It is becoming a right of passage for actors to play ring heroes, and, just like Jake Gyllenhaal in Southpaw, Miles Teller in Bleed for This and Edgar Ramirez in Hands Of Stone, Jordan accepted the challenge and got himself into rocking gym shape. The film follows the late Apollo Creed’s son Adonis Johnson stepping into the boxing ring, a profession which killed his father in Rocky IV when he battled Russian fighter Drago. “Your Daddy died in the ring,” a trainer reminds the young Creed who retorts, “That got nothin’ to do with me.” Adonis turns to Rocky Balboa to train him. At this point, The Italian Stallion has completely checked out of the boxing game.
Best part in the trailer that will raise hairs, is when the young Creed meets Rocky:
“I heard about a third fight between you and Apollo behind close doors, is that true?,” asks the fighter.
Common has committed to star in the ensemble cast of Barbershop 3, the MGM sequel that New Line will distribute. He joins Ice Cube and Cedric the Entertainer, who are reprising their roles from the first two movies, and The Best Man franchise director Malcolm D. Lee, who’s helming. Cube Vision is producing and MGM will run production. Bob Teitel and George Tillman Jr. of State Street Pictures are the lead producers. The script is by Kenya Barris and Tracy Oliver.
Common has been busy since winning the Oscar for Best Original Song in the film Selma. He is starring in the Rob Reiner-directed Being Charlie as well as the David Ayer-directed Suicide Squad and the Martin Campbell-directed Hunter Killer.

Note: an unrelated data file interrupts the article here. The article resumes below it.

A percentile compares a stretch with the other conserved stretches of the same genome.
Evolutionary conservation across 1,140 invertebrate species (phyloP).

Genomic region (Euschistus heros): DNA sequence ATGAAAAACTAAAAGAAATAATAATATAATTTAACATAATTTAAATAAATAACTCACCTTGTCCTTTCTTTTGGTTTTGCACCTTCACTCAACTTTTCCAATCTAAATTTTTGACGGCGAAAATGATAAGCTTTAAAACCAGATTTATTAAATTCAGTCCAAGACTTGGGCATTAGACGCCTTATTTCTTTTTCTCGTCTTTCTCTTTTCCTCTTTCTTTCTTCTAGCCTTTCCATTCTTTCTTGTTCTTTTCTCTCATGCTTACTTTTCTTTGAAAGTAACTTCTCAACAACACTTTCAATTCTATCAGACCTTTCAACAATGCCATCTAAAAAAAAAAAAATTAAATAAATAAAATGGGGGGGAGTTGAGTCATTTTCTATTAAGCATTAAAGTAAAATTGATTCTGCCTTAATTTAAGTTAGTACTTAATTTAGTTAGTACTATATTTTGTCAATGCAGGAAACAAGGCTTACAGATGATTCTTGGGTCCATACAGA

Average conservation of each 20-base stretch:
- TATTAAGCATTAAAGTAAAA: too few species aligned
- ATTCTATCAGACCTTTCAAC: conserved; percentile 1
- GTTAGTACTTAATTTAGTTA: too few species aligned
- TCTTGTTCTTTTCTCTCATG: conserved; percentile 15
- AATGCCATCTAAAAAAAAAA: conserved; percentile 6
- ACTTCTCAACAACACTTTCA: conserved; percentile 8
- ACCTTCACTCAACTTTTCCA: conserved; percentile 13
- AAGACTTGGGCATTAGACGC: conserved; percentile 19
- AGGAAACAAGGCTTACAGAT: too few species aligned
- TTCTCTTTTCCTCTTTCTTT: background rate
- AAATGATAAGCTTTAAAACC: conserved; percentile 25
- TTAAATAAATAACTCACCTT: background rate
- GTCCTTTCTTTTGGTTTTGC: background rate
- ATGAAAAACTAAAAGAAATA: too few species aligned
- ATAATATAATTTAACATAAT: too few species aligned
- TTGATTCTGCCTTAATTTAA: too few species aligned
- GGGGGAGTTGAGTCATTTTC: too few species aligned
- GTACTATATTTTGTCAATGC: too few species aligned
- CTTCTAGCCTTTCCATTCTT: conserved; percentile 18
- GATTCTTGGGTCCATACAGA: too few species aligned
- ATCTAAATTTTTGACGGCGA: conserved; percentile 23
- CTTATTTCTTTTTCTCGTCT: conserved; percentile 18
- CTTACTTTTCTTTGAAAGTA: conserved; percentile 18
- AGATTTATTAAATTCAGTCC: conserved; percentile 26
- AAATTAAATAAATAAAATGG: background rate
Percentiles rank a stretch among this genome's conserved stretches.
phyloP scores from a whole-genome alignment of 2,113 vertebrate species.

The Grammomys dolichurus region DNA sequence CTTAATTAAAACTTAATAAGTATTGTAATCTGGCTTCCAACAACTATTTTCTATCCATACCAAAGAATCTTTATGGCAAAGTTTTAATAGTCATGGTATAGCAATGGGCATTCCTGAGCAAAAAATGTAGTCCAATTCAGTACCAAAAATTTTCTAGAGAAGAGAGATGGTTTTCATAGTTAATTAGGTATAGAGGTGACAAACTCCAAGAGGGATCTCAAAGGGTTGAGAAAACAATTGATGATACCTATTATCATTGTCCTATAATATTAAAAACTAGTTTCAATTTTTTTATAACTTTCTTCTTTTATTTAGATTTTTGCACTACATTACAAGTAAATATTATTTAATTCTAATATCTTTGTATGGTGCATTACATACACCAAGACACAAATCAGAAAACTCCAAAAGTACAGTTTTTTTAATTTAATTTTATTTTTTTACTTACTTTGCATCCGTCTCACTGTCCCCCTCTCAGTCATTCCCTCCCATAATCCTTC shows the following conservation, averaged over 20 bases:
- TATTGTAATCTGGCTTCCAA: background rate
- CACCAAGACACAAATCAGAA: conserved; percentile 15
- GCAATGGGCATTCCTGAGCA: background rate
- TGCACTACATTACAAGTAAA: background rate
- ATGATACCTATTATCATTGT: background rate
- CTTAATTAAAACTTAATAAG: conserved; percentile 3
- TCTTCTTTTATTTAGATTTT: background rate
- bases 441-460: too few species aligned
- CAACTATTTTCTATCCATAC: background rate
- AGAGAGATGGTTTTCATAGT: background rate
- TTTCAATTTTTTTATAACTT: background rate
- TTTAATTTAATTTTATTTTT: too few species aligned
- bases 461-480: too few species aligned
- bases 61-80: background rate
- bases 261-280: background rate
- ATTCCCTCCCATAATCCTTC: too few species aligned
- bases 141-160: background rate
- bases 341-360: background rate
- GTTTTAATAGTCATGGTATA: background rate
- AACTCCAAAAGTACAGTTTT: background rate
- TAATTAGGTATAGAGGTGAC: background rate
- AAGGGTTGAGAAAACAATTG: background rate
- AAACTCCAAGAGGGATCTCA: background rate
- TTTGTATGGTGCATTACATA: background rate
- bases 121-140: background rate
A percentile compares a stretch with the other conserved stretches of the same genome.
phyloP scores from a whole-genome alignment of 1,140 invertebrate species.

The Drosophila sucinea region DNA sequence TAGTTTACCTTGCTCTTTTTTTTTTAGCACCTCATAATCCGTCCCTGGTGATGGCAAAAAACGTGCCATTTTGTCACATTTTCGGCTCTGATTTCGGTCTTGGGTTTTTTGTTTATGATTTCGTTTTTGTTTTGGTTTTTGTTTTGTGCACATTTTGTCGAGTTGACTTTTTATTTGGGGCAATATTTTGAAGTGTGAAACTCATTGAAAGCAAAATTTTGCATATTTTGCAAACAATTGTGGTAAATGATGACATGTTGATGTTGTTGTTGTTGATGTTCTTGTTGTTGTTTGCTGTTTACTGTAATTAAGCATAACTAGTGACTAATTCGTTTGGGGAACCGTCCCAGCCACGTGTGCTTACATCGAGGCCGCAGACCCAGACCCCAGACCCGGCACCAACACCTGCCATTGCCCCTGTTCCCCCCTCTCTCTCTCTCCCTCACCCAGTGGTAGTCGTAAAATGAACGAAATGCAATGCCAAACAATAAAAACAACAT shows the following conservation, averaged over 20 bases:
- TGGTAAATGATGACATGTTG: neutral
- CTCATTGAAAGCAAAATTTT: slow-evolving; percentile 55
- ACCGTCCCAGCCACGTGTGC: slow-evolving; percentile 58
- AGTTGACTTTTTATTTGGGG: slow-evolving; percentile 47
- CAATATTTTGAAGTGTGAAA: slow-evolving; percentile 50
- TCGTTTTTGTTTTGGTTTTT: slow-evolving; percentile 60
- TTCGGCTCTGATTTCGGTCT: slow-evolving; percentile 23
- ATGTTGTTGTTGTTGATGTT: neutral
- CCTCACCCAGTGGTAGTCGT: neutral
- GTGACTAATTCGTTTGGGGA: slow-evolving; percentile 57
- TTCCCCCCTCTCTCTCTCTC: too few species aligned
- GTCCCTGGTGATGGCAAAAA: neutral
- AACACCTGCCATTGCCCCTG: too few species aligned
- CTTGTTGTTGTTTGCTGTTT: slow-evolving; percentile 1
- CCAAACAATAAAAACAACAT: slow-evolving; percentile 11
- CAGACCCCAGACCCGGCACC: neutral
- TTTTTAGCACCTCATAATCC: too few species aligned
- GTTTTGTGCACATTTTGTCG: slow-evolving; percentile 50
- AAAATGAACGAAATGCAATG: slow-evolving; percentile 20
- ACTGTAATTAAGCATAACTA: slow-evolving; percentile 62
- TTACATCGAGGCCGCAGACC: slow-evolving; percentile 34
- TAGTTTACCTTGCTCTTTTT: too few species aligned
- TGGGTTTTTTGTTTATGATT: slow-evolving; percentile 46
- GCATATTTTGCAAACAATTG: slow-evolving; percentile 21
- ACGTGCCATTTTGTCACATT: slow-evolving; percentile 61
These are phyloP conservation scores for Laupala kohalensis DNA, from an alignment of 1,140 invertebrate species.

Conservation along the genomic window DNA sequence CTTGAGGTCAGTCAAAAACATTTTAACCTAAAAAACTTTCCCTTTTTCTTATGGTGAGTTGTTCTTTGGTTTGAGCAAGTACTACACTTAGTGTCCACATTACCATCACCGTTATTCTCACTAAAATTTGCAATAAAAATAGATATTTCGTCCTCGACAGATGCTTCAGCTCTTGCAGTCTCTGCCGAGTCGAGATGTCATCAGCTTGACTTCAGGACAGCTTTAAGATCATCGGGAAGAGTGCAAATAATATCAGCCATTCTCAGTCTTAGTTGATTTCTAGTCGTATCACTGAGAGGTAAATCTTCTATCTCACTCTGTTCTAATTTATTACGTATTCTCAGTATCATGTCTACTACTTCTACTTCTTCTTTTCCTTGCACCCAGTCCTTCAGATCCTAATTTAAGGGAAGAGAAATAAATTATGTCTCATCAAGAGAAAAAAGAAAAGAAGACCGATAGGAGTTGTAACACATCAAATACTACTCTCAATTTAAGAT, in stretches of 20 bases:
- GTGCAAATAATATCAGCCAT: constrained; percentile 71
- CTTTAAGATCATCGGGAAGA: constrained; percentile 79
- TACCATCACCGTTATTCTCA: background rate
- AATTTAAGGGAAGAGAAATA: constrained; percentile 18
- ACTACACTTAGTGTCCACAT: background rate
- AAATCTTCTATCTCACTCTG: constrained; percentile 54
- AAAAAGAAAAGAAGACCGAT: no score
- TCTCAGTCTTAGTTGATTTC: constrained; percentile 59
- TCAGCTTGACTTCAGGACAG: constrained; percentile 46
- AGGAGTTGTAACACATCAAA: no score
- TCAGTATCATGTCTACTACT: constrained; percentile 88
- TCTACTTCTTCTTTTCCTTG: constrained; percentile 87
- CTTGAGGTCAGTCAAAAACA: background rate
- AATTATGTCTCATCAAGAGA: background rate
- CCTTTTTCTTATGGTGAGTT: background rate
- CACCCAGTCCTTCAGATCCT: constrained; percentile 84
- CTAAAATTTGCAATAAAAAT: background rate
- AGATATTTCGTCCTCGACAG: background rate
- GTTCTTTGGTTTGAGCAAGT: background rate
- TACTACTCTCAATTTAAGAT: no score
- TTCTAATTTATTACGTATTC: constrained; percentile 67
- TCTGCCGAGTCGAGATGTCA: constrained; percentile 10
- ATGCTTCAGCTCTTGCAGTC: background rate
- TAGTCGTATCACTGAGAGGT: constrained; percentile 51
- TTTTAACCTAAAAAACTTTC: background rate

It’s been over a decade since Denzel Washington, Ethan Hawke, and director Antoine Fuqua patrolled the mean streets of Los Angeles in “Training Day,” and it looks like that team is looking to head to the Wild West for their next collaboration.
Sources say the Oscar-nominated Hawke is in final negotiations to join Washington in MGM’s “Magnificent Seven” remake with Fuqua directing.
Chris Pratt and Haley Bennett are also on board to star.
The 1960 original, itself a remake of Akira Kurosawa’s “Seven Samurai,” starred Yul Brynner and Steve McQueen. It centered on seven gunslingers who protect an oppressed Mexican village from a group of outlaws.
The script was most recently reworked by John Lee Hancock, with “True Detective” creator Nic Pizzolatto writing the previous draft.
MGM is hoping the pairing of Hawke with Washington leads to the same success the two saw on crime drama “Training Day,” which overperformed at the box office and led to both men receiving Oscar nominations, with Washington eventually taking home the prize.
Denzel Washington and Antoine Fuqua are in early talks to pair up yet again on MGM’s remake of “The Magnificent Seven.” Both men have the offers and while Washington is still weighing his options. Sources say it’s possible both will commit.
The original movie starred Yul Brynner and Steve McQueen and revolved around seven gunslingers that protect an oppressed Mexican village from a group of outlaws.
The script was reworked by John Lee Hancock, with “True Detective” creator Nic Pizzolatto writing the previous version.
Washington and Fuqua first teamed up on the hit “Training Day” (for which Washington earned a Best Actor Oscar) and their next film, “The Equalizer” opens this September.